[curves] Climbing the elliptic learning curve (was: Re: Finalizing XEdDSA)
Sigurd Hogsbro
shogsbro at gmail.com
Sun Nov 6 21:36:25 PST 2016
+1!
I am one of those lurkers trying to grasp. Thank you Trevor!
On Mon, Nov 7, 2016 at 5:16 AM, Ron Garret <ron at flownet.com> wrote:
> Wow, thanks for taking the time to write this up! This has been more
> helpful than you can possibly imagine.
>
> I started work on an EC survey a few days ago, but as you might imagine,
> curves are quite the rabbit hole so I don’t expect to have anything ready
> to show for a few weeks at the earliest. But I thought I would mention it
> just in case anyone else out there is thinking about diving in to this so
> we don’t duplicate efforts.
>
> On Nov 6, 2016, at 3:51 PM, Trevor Perrin <trevp at trevp.net> wrote:
>
> > On Thu, Nov 3, 2016 at 7:01 PM, Andy Isaacson <adi at hexapodia.org> wrote:
> >> As far as I can tell there's a quite remarkable
> >> pile of specialized knowledge necessary to be able to effectively work
> with
> >> elliptic curve cryptography, and this list is mostly for folks who
> already
> >> have the knowledge to discuss things.
> >
> >
> > I think it helps a lot to think of layers built on top of each other,
> > from high-level to low:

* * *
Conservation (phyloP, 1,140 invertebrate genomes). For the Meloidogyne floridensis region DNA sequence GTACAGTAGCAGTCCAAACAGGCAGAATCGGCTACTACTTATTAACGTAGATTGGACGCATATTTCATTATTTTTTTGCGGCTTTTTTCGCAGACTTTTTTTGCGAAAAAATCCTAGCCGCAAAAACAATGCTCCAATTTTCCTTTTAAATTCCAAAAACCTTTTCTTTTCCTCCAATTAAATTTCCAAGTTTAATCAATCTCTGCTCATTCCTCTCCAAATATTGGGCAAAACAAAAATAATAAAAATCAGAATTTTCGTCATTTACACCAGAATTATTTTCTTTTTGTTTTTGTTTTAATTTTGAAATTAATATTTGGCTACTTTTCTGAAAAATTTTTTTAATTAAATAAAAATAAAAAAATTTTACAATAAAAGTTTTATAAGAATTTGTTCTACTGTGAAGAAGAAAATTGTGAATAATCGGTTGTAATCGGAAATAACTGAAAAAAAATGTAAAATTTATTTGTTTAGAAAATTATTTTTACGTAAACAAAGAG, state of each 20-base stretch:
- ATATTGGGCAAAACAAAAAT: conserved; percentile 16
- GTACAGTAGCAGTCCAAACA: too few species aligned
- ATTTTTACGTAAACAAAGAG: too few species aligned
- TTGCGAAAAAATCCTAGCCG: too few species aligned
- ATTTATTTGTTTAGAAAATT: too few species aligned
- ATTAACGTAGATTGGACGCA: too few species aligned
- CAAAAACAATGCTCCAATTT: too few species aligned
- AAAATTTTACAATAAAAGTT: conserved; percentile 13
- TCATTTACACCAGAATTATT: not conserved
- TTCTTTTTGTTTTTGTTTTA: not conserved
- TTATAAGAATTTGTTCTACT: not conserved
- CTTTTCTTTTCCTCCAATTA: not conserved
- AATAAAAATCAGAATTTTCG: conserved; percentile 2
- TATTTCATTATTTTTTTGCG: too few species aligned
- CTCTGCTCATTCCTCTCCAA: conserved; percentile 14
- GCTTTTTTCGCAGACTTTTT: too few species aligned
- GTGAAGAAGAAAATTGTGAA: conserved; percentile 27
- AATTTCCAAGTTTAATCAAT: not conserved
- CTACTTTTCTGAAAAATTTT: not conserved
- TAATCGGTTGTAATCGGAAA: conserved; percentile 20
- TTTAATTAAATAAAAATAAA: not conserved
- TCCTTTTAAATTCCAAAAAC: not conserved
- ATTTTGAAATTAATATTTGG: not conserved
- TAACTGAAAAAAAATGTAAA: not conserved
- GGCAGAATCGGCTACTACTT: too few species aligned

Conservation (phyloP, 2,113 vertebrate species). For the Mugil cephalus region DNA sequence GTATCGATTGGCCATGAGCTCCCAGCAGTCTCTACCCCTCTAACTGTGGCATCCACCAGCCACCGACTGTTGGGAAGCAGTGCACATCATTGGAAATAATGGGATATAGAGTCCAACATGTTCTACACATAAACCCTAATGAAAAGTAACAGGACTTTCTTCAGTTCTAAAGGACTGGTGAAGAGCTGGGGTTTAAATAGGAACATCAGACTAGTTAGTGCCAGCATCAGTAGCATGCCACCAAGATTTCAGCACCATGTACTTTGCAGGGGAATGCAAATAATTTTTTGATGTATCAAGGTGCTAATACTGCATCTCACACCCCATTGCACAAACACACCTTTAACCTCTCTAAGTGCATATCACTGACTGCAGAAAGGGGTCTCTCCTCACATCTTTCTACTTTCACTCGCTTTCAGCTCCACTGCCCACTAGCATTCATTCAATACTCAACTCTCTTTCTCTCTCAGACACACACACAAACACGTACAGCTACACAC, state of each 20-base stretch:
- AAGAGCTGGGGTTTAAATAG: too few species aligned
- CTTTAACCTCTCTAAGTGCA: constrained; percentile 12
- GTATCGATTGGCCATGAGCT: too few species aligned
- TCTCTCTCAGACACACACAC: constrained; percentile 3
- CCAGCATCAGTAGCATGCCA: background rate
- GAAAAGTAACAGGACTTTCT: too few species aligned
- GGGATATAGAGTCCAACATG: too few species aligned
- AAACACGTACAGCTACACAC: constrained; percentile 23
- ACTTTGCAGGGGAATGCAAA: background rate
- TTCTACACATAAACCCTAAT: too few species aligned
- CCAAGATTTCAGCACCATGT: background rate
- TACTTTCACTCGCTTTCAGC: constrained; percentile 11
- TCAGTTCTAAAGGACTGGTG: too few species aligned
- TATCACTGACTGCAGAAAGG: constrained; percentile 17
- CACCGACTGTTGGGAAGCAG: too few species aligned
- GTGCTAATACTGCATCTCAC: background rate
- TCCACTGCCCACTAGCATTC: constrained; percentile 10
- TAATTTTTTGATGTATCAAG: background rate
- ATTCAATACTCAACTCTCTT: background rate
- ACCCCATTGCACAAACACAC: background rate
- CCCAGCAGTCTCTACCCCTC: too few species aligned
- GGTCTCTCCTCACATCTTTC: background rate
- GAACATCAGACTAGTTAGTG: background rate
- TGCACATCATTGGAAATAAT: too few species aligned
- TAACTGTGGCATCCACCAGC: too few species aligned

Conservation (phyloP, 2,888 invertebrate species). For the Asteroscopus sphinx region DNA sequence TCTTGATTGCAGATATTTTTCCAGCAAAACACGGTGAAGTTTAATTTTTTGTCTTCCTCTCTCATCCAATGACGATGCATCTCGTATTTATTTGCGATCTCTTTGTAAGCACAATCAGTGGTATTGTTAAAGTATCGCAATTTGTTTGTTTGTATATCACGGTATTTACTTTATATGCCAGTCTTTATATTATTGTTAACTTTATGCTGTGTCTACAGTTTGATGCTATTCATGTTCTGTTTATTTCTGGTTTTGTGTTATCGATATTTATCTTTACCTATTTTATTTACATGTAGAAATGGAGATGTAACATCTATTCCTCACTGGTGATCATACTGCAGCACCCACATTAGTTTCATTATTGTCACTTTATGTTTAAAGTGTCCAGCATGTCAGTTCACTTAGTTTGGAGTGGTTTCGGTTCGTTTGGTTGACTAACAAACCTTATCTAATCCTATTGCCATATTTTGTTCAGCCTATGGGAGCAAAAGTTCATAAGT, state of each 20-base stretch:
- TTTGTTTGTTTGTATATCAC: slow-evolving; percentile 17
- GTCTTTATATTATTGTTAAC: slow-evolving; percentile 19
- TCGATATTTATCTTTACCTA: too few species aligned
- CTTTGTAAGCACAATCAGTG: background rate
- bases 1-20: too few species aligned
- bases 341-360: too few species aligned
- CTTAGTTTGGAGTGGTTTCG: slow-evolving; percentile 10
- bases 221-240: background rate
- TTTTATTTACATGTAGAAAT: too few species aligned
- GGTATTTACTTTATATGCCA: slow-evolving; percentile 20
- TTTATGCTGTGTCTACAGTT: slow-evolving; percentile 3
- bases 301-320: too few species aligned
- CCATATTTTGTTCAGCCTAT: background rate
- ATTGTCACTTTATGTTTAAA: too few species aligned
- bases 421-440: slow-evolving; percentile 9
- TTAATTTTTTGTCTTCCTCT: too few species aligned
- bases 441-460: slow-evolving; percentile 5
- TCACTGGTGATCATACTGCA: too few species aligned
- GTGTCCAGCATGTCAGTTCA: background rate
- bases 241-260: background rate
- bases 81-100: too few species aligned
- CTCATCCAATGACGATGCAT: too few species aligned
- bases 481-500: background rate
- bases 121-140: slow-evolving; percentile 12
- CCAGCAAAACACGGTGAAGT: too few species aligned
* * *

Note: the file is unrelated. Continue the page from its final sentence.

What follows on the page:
> > - Protocols (Signatures, Diffie-Hellman, MQV, etc.)
> > - Groups (where discrete log is hard)
> > - Elliptic Curves (where points form groups)
> > - Fields (the coordinates of elliptic-curve points are field
> > elements, e.g in GF(2^255-19))
> >
> >
> > Here's a (rambling) tour of a couple layers, I'll try to connect it to
> > recent discussion:
> >
> > Groups
> > -------
> > At the level of DH or signatures, elliptic curve crypto is mostly just
> > "discrete log" crypto, i.e. it deals with (cyclic) groups where
> > calculating discrete logs is hard. Constructs like DH, DSA, etc apply
> > whether the group elements are points on an elliptic curve or integers
> > modulo some prime.
> >
> > In either case you'll have some element (elliptic curve point; or
> > integer mod prime) that generates a group with large prime order q
> > (number of elements), which is where you want to do crypto. But this
> > group is often part of a larger group, with order = cofactor * q.
> >
> > If cofactor=1 then things are simpler, but cofactor > 1 means there's
> > other groups co-existing with the "main subgroup", and there can be